There was some disagreement on Thursday about how many people the FBI actually interviewed. White House spokesman Raj Shah told CNN on Thursday that the FBI contacted 10 people and interviewed nine, but some Senators seemed to believe 10 people had been interviewed.

Here is what we know about who the FBI has talked to and who they have not.

Who has been interviewed by the FBI?

Deborah Ramirez — The second woman to accuse Kavanaugh of misconduct, Ramirez has alleged that Kavanaugh exposed himself to her while both were in college at Yale University, which Kavanaugh denies. Ramirez was interviewed by the FBI for more than two hours on Sunday, but her lawyers expressed frustration that the agency did not follow up with additional witnesses they supplied. Her lawyers wrote they were “deeply disappointed” by the investigation in a letter to FBI Director Christopher Wray.

Mark Judge — Judge, a high school classmate of Kavanaugh, was interviewed this week. His interview was seen as crucial to the investigation because Ford says he was in the room for her alleged assault. Judge previously sent two letters to the Senate Judiciary Committee saying he did not remember the events Ford described that he “never saw Brett act in the manner Dr. Ford describes.”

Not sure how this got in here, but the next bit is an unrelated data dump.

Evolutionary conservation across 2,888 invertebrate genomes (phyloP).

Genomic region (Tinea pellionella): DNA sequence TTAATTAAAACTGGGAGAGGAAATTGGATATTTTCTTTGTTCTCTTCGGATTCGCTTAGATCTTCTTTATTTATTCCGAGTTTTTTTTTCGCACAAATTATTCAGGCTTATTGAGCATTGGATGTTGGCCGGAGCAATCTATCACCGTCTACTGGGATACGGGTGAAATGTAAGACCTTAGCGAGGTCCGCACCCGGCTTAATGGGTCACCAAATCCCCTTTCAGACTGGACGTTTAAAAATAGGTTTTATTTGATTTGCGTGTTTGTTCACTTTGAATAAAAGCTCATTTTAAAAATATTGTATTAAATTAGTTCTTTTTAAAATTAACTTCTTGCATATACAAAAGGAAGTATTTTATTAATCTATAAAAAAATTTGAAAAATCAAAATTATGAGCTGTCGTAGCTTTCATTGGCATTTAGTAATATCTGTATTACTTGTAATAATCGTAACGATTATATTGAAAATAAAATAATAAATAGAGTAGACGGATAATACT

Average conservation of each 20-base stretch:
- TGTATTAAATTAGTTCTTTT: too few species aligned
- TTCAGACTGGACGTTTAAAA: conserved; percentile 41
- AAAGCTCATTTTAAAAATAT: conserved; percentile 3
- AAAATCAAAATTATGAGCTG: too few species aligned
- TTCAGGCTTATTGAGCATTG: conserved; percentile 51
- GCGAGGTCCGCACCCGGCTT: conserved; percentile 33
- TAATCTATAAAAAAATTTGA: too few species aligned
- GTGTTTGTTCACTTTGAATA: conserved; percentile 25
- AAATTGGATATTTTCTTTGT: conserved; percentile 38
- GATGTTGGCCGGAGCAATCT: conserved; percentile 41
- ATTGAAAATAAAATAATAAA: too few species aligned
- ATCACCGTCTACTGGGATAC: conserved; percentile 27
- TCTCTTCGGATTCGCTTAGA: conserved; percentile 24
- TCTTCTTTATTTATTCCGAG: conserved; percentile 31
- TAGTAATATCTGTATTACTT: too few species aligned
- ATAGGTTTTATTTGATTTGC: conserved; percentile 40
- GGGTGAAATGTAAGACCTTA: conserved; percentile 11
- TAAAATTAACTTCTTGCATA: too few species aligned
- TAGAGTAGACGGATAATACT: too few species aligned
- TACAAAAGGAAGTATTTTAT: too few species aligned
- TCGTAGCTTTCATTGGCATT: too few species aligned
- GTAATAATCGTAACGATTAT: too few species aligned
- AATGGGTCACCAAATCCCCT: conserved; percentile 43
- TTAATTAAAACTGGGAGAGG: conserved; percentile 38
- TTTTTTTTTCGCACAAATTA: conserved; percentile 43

Judge’s own memoir, however, seems to support one aspect of Ford’s story. She says that she saw Judge at a local Safeway shortly after the alleged incident and that he appeared very uncomfortable around her. In his memoir, Judge writes that he worked at the local grocery store during the summer before his senior year, which would have been the same year Ford is talking about.

Chris Garrett — Garrett, who was nicknamed “Squi” on Kavanaugh’s high school calendars, also participated in a FBI interview this week. He is the most frequently mentioned friend on Kavanaugh’s calendars and was listed as attending a July 1, 1982 party that includes several of the attendees Ford mentioned in her allegation.

Ford also told the Senate during her testimony last week that she and Garrett were “going out” during the summer in question, which could have meant she attended events with Kavanaugh.